Just last week, South Dakota blogger Cory Heidelberger reported on Madville Times about the impressive clean energy project recently completed in Colton, SD (pop. 662 in 2000).
A short piece in yesterday’s Argus Leader (one of the leading South Dakota newspapers, based in Sioux Falls), reports that excess energy produced at the new solar and wind facility in Colton will just be “dumped.” It’s not clear from either the blog or the newspaper whether or not Colton’s new wind and solar installations are connected to the grid and the city just isn’t being paid for any power production in excess of its needs. But it seems to be the case that Colton’s residents are missing out on some extra income that would be coming their way if a net metering agreement were in place.
Colton’s new clean energy infrastructure is a much-publicized South Dakota success story. The town recently celebrated Ken Hitzeman Day, to honor the local resident who spearheaded the project. According to a Department of Energy web page featuring the project, Colton used a $55,000 Energy Efficiency and Conservation Block Grant funded through the American Recovery and Reinvestment Act to implement a comprehensive Energy Independence Community Initiative. “A majority of the grant funds will go toward a solar energy system at City Hall and energy efficient retrofits at the East and West City Shops, the location of Colton’s public works operations,” the site says.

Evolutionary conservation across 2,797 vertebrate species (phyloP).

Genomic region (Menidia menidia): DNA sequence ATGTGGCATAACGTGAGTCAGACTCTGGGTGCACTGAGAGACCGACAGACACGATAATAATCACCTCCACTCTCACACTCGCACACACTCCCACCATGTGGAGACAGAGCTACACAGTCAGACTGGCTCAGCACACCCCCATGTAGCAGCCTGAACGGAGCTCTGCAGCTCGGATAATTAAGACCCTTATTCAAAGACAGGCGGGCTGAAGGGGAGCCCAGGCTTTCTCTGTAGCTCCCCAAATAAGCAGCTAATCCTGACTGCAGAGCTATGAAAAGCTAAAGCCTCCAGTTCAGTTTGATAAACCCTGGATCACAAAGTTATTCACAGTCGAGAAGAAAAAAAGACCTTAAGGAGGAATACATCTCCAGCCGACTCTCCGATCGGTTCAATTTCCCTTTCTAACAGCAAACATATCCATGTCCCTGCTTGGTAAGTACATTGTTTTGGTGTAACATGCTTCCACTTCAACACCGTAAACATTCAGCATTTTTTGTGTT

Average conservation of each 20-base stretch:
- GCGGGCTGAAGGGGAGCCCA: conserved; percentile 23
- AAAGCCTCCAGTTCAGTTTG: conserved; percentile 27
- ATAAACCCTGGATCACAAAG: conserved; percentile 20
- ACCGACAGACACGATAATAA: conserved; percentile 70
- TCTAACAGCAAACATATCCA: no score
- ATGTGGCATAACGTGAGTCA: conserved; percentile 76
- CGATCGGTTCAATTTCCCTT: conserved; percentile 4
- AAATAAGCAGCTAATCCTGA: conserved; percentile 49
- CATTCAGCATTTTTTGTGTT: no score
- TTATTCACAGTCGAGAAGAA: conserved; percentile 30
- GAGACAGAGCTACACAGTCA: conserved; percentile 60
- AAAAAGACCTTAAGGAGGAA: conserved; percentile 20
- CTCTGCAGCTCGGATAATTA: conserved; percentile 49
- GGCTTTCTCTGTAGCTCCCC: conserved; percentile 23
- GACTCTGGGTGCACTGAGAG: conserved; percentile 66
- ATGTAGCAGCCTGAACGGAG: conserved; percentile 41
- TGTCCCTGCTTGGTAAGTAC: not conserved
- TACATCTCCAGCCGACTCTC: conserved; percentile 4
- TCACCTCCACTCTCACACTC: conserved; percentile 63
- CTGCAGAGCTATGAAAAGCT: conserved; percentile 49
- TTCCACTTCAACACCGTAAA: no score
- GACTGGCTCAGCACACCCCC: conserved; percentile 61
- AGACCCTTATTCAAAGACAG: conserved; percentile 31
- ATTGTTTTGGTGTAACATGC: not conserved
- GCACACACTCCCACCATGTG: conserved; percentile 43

The city’s new 1 kW solar array and 1.2 kW wind turbines will serve the East and West City Shops, which are also receiving new electric service panels, energy efficient furnaces and lighting retrofits. Entry doors, overhead garage doors and windows will be replaced with insulated and more efficient models at the West City Shop. The changes will double the city’s public works space to 5,000 sq. ft while reducing the overall energy cost of city operations. The projects are estimated to reduce the city’s natural gas and electric bills by $2,700 annually. The total project payoff is 19 years.
“We want to showcase this energy efficient technology and be a model for other communities to see,” says Mayor Erik Miller.
This is wonderful for Colton, but “dumping” clean energy (or not getting paid for producing more than the town needs) is a sad state of affairs. Colton’s electric utility is Sioux Valley Energy, a rural electric cooperative headquartered in Colman, SD, about 20 miles away.
I called Colton to ask about what happened, if they’re connected to the grid, and if there was any hope of negotiating a net metering agreement with Sioux Valley. It’s a small town, so the mayor, city administrator and public works director were off doing their jobs and weren’t available to respond to questions right away. When I reach them, I’ll ask if our Clean Energy Ambassadors program might be able to help move things forward by researching interconnection and net metering agreements that have worked in similar situations.
Who knows, maybe Colton could be an even bigger success story?